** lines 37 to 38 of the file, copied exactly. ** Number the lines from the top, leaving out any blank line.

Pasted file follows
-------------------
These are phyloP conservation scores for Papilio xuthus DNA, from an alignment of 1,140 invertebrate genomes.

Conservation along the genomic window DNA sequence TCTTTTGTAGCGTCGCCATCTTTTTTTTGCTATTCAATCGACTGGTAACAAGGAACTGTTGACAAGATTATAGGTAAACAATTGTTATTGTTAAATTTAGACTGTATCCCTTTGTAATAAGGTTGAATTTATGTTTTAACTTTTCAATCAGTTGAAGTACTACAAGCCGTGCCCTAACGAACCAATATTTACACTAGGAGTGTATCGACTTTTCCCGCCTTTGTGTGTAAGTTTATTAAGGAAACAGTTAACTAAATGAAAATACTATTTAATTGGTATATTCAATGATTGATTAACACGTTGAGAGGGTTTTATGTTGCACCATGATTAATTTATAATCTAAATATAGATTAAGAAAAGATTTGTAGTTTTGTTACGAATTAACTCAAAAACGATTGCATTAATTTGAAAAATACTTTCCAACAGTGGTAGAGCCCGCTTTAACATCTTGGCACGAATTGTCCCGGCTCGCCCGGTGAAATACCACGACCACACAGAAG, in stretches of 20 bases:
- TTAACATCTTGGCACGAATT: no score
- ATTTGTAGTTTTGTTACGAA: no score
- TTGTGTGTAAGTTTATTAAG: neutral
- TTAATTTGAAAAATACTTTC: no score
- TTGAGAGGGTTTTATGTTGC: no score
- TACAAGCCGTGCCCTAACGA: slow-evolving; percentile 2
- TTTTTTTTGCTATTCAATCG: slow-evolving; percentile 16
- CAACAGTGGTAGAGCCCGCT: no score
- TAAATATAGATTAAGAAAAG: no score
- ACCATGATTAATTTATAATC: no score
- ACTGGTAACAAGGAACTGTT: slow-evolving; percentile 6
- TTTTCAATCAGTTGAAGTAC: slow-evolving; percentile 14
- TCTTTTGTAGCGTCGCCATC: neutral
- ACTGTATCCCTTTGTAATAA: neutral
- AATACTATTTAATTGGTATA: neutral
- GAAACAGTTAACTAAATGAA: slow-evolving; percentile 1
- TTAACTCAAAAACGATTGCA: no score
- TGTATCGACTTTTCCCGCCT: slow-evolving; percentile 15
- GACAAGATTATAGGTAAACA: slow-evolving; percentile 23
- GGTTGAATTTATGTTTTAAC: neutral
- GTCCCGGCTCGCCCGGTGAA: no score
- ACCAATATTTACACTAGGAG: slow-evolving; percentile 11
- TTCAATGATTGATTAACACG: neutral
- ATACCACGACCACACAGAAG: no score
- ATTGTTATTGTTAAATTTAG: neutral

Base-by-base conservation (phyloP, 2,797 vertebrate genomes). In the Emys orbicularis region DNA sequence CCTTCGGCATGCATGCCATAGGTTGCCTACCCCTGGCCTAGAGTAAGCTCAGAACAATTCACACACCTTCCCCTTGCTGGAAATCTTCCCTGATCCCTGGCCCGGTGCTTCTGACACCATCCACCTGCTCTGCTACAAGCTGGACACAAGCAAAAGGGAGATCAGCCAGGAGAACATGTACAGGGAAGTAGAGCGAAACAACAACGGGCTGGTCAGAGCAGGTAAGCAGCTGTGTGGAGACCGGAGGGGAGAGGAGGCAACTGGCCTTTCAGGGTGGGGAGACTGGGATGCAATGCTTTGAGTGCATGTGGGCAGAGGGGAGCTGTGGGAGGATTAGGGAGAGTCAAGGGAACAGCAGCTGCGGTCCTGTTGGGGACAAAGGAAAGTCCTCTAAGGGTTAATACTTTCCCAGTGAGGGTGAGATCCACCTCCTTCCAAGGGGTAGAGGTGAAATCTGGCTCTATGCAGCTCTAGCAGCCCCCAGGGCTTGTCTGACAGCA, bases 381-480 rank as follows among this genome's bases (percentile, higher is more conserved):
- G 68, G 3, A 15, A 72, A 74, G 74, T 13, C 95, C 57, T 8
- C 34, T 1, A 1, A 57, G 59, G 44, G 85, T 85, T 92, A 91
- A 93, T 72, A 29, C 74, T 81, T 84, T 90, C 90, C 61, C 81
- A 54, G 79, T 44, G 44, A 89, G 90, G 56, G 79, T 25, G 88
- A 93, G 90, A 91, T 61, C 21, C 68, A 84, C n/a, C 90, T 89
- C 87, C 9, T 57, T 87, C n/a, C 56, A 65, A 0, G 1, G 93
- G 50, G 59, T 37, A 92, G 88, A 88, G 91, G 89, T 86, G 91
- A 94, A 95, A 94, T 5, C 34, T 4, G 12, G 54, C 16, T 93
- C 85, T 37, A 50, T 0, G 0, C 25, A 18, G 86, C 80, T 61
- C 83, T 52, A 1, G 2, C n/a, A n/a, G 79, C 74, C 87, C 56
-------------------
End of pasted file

- C 85, T 37, A 50, T 0, G 0, C 25, A 18, G 86, C 80, T 61
- C 83, T 52, A 1, G 2, C n/a, A n/a, G 79, C 74, C 87, C 56